Auditor confirms budget crisis

City is spending more, making less, running a negative reserve

Rebecca Neipp

News Review Staff Writer

Concerns expressed by members of the public regarding the city’s growing general fund deficit and lack of reserves were echoed by CPA Kenneth Pun, who presented to the Ridgecrest City Council the Comprehensive Annual Financial Report that resulted from the city’s yearly audit.

During public comment period, Paul Vanderwerf told the council that the residents could see the tough times facing the city. Although many residents want to do what they can to help out, he said, there did not seem to be a sense of urgency or direction from the council. “We need leadership. Let us know where we need to help out.”

Jerry Taylor pointed out that in the 49 days since the council learned of a new $1.2-million annual deficit, it had already spent some $225,000 it did not have.

He also called on the council to provide direction in bringing the city’s expenditures down to match its revenues. He said that on top of the existing general fund deficits, the city is also in the hole some $5 million to the wastewater fund.

On top of that the prospect of sequestration painted a grim picture for a town dependent on DOD funding. Already, cuts in Navy spending have been reflected in the loss of revenues in the city.

“I strongly suggest you do not wait for the normal budget cycle to start addressing this,” he said.

“I agree with Vanderwerf — the community is willing to step up. But we don’t know what you need. You need to help lead us out of this.”

Michael Neel said the council needs to list that wastewater loan as a line item in the budget. He said that a “concrete, readable promise to pay it back on a short-term schedule is the only thing that will stop inflammatory letters and blog posts.”

Katie Nazeck pointed out that the community has already partnered with the city in the face of diminishing resources by volunteering for projects like median maintenance. “If you are asking people to put their blood, sweat and tears into the city, we need to know that our money is being spent as intended.”

Barbara Auld said she wanted to second the comments that came before her, and said that as a 68-year resident of the community, she wants to be a part of helping the city get back on a secure financial footing. “I think a Town Hall meeting is something you should consider for your own sakes in light of how the community has been feeling about the unfortunate things that have happened.”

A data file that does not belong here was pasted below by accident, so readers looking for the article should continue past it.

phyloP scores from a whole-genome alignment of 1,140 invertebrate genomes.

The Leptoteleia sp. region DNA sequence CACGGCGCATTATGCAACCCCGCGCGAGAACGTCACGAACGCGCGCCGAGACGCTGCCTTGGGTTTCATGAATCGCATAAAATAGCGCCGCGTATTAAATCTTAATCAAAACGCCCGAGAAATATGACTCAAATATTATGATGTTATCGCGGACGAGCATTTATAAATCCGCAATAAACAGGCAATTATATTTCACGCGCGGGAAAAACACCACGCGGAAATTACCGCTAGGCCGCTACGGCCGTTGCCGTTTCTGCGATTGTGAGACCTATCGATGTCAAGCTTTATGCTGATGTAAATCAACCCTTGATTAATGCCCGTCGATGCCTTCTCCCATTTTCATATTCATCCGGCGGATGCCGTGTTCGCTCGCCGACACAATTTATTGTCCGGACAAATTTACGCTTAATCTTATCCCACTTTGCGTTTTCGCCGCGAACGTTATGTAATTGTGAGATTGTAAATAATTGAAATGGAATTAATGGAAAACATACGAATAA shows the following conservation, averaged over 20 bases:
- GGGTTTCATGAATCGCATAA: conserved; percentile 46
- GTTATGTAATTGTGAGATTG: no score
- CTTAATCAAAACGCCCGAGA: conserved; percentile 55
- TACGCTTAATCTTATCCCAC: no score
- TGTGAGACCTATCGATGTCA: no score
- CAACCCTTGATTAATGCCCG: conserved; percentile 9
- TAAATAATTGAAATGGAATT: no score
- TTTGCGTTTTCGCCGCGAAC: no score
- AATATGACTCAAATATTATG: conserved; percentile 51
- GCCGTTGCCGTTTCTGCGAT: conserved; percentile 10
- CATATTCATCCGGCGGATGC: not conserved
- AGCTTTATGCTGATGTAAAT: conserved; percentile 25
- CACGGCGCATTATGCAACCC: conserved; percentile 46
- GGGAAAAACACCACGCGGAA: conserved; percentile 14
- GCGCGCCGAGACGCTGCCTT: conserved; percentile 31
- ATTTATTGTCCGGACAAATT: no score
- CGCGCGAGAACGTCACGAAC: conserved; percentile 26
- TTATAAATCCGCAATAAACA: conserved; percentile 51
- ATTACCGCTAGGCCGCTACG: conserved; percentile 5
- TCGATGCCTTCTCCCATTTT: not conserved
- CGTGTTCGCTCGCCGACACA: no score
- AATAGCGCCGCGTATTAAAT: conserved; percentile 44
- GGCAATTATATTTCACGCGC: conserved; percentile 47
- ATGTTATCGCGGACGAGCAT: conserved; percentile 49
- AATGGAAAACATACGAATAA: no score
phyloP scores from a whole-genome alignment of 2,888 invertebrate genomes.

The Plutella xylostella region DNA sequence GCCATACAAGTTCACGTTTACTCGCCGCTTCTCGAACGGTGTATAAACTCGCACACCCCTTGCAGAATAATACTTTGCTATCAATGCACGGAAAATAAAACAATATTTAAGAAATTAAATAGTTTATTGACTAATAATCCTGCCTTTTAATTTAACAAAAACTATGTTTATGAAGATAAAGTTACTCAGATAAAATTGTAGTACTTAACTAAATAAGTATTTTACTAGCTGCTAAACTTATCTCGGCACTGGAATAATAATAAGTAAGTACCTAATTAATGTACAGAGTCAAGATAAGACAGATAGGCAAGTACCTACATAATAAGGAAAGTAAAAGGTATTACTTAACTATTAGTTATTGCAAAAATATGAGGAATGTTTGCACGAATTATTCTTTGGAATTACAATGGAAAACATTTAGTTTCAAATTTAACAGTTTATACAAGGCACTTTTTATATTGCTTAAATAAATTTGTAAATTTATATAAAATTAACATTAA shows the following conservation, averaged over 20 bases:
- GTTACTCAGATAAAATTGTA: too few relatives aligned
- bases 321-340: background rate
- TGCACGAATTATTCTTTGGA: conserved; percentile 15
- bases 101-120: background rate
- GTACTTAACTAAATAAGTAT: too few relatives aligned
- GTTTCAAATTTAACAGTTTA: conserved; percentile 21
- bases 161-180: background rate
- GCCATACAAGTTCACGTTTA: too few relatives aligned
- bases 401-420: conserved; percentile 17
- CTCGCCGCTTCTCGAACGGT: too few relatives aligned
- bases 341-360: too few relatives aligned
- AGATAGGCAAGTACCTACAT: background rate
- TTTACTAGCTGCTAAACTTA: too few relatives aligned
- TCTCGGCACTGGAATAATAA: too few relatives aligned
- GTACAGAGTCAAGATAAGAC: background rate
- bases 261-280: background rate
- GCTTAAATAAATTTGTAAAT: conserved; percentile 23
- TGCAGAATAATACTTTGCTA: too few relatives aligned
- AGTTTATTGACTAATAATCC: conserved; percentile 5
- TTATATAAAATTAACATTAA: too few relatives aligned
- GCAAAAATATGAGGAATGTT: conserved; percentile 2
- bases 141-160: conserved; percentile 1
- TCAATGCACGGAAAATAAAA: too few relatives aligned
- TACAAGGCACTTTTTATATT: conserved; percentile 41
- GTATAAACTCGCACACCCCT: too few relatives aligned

Shortly after public comment, Pun presented his firm’s evaluation of the city’s financial outlook. In his report he noted that although revenues were down in the last year (from about $9.7 million in 2011 to about $9 million in 2012), the city had increased expenditures in that same time period from $10.7 million to $11.6 million.

He also expressed concern about the city’s lack of a reserve fund, which is augmented by an additional $4.2-million liability from borrowing from the wastewater fund. (The city also has not yet paid back some $585,000 borrowed from the wastewater fund to finance the recent investigation of Benz. Although the city was awarded settlement money, that is reportedly being used to pad the general fund.)

Pun said the city needs to put aside at least 5-10 percent of its budget as a rainy-day fund.

Mayor Dan Clark asked why that number was so high, since he understood the city needs only 3 percent.

Pun answered that the figure he cited was based on keeping on hand at least two months of operating expenses — the minimum that should be set aside.

“If that is the minimum, do you have a standard recommendation?” asked Councilmember Jim Sanders.

Pun said that in light of an environment rife with fiscal uncertainty, his firm considered a reserve of 15 percent as the best practice. “And right now, the city’s reserve is essentially negative 37 percent.”

“There are a lot of cities in trouble. And we are really struggling. Do you know of any city that maintains 15 percent?” asked Clark.

“Yes, we have a number of clients who are maintaining a 20-percent reserve,” said Pun.

Clark said that given the city’s fiscal woes, that was not a realistic option.

At the public microphone, Vanderwerf pointed out that after hearing that presentation, it sounded like the city was going broke. “There needs to be a sense of urgency here. The concern he brings up is the same concern that was brought up last year.”

Jim Fallgatter noted that the auditor was only confirming the message that members of the public had been bringing to the council for months. “We are going broke every day and you don’t want to make the hard decisions.”

He asked when the council is going to take action.

“When we were sworn in in November we inherited a $1.3-million deficit,” said Clark. “We cut $800,000 right off the bat. If anything is proactive, it’s us. Be a part of the solution. This council is doing everything we can to keep this city solvent.”

Taylor corrected Clark’s claim by pointing out that the city only cut about $100,000 in spending. The rest was simply a cost shift to other accounts, including Measure L.

He also urged the council not to wait for the next budget cycle, but to begin cutting now.

Councilmember Lori Acton said she has been very proactive behind the scenes. “We are working on it. At least for myself, I am working on it daily.”

Neel said that he would like to revisit a topic that had previously been raised by the public — adjusting salaries. “The department heads need to take significant paycuts,” he said. Last year the News Review published a report that showed those salaries ranging from $130,000 to $150,000, with the city administrator collecting even more.

“Are you going to cut whole departments, or spread out the pain a little bit?”

Story First Published: 2013-02-13